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The campus bells were chiming 3 o’clock as I slipped into the intimate Person Recital Hall, a wonderful space for chamber music and small ensembles, and found that it was full to bursting, all seats taken, and at least a dozen standees, waiting for a well-filled program displaying the achievements of the early music activities at UNC, with the charming Brent Wissick as MC, conductor and occasional cellist.
The first half of the program was devoted to baroque music; most of it with the participation of a good-sized ensemble of period strings (nine violins, two violas, four cellos, a couple of gambas, and a violone, with harpsichord continuo). The program opened with the first movement of probably the most popular of the Corelli Concerti Grossi, Op. 6/4, giving listeners a chance to appraise the qualities of the ensemble – enthusiasm, an attractive, lively tone, but no better in intonation than one might expect – acceptable, but not particularly clean, either. I mustn’t be too critical, of course, for this is likely the only such ensemble for several hundred miles in any direction.
Two brief sinfonias (one-movement works) by Salomone Rossi led to an intermingling of Handel arias with movements from his Concerto Grosso Op. 6/4 in A minor. The three vocal soloists all acquitted themselves very well. First up was tenor Chris Nickell, with a liquid, relaxed tone and very good intonation, delivering the lyrical “Waft her Angels” from the oratorio Jephtha. Next came counter-tenor Ben Pruitt in the famous “Lascia ch’io pianga” from Rinaldo – he had a fine presence, and impressively big tone, particularly for this voice type. Finally we were treated to the singing of soprano Jessica Hiltabidle, with a more demanding allegro aria, “Ombre pallide” from Alcina, in which she demonstrated a very good technique in spinning out long lines with accuracy and expression. All ornamented the da capo repeats with style. The first half closed with ballet music from Alcina for the orchestra.
The second half might easily have made a separate concert, and indeed the two halves together took the audience to 5:00 PM, quite a long program for an afternoon of smallish selections. If the first half was the Baroque Ensemble, the second was “early music” ranging from a somewhat incongruous “Douce Dame” by Machaut (introduced by Wissick as a Machaut hit, it is perhaps better known as a hit from the New York Pro Musica, an ensemble defunct almost thirty years ago, but the most successful of American early music ensembles in the sixties) to a mélange of sixteenth-century repertoire. Hiltabidle returned for two lute songs by Dowland, the first of which revealed some technical flaws for improvement (keeping the support going at the end of the sung line), as well as a charming stage presence.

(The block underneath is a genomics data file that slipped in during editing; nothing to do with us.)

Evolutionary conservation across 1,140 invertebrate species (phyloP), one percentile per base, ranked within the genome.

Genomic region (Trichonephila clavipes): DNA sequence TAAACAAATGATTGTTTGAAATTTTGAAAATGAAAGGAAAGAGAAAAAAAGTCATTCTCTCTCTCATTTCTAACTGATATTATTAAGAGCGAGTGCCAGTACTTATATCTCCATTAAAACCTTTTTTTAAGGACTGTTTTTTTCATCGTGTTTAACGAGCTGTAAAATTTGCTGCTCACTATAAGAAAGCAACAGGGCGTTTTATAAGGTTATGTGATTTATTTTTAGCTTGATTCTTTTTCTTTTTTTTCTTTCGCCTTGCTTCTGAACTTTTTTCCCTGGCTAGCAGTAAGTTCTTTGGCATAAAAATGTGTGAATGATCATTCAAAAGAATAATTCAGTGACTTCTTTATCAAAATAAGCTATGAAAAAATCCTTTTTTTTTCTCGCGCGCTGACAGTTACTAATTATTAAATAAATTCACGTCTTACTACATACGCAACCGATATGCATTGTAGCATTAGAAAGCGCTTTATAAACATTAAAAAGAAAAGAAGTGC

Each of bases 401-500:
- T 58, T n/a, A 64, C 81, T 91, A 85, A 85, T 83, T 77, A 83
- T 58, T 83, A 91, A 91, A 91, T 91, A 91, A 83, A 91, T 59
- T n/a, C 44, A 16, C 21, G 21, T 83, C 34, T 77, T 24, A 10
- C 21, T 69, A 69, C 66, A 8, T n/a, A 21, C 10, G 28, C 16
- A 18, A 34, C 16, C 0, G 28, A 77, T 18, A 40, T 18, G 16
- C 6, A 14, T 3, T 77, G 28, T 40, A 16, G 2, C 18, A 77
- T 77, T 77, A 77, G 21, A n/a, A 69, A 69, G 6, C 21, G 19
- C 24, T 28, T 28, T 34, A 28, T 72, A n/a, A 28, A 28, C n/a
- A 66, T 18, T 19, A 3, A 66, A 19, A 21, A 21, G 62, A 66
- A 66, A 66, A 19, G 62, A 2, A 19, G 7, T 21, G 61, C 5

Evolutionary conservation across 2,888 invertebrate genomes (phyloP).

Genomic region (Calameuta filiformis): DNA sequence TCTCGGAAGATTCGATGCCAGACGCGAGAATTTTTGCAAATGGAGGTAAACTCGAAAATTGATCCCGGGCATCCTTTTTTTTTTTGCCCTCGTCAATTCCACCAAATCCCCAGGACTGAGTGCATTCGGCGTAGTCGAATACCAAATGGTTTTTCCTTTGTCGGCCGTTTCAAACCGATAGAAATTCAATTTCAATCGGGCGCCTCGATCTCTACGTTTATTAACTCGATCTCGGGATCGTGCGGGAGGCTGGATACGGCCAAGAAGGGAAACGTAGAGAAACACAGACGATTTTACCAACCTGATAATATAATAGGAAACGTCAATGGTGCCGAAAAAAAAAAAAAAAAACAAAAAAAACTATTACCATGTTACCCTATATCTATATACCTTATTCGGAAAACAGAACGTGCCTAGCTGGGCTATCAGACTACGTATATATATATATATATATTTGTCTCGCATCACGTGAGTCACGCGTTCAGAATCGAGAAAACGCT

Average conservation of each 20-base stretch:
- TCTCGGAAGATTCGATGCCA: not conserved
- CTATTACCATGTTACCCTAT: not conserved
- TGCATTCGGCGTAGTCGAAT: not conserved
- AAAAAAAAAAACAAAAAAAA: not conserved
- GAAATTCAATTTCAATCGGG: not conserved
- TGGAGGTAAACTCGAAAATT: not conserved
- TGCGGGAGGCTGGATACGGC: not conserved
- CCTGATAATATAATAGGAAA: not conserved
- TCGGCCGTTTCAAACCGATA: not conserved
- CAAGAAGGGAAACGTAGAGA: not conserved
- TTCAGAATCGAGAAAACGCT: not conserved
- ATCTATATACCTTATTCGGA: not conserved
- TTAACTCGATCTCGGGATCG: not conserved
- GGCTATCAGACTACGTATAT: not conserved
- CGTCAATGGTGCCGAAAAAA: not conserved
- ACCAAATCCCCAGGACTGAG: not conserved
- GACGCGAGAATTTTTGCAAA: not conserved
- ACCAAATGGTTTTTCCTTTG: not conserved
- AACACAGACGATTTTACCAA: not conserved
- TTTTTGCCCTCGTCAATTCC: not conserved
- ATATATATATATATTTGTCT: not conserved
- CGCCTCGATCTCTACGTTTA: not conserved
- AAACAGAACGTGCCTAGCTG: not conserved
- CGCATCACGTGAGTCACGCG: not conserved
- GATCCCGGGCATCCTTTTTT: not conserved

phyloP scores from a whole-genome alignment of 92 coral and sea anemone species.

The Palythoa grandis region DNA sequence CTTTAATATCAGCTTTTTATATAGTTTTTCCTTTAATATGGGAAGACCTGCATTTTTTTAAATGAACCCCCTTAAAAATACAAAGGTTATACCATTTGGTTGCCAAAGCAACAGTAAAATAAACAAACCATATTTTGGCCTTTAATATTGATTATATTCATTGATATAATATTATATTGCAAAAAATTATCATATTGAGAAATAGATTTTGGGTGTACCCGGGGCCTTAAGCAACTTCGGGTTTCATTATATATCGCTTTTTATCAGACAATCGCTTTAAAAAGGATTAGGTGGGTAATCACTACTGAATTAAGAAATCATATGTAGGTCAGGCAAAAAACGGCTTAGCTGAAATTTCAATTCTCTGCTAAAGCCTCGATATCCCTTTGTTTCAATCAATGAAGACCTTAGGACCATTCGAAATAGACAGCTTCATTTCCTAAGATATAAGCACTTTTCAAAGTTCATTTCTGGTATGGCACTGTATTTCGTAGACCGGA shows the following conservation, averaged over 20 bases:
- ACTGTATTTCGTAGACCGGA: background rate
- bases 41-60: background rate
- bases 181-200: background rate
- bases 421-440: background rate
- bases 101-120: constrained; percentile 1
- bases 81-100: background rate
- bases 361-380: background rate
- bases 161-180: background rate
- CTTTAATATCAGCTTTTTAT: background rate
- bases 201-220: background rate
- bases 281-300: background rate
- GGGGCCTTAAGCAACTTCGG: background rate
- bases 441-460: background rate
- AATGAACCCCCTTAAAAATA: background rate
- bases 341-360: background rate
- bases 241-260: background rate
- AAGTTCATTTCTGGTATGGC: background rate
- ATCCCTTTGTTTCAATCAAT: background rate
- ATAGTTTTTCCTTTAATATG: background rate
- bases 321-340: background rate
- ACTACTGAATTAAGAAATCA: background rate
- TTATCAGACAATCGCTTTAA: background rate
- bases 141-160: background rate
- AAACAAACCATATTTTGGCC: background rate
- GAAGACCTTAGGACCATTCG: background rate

Hiltabidle also led a very fine vocal quartet (with Nickell, Pruitt, and Ryan Ebright, bass) in a performance of “Il bianco e dolce cigno” that was sufficiently more accomplished than the viol rendition that followed that Wissick might have considered omitting the latter (as well as the “Fors Seulement” (Ockeghem), with sour tuning that did not make a good impression). Alas, this was followed by a Bassano fantasia for sackbuts (Mike Kris, director) in which at least one of the players was lost during the entire piece (though arriving at a final cadence somehow). Part of studying such works is knowing when they are not ready for presentation to the public.
The four singers of the vocal quartet presented the lewd yet charming narrative of the famous “It fell on a summer’s day” by Campion in just the right tone – knowing, but not over the top. And to conclude, the viols and sackbuts presented a polychoral canzona by Giovanni Gabrieli, a pleasant conclusion to a rewarding afternoon.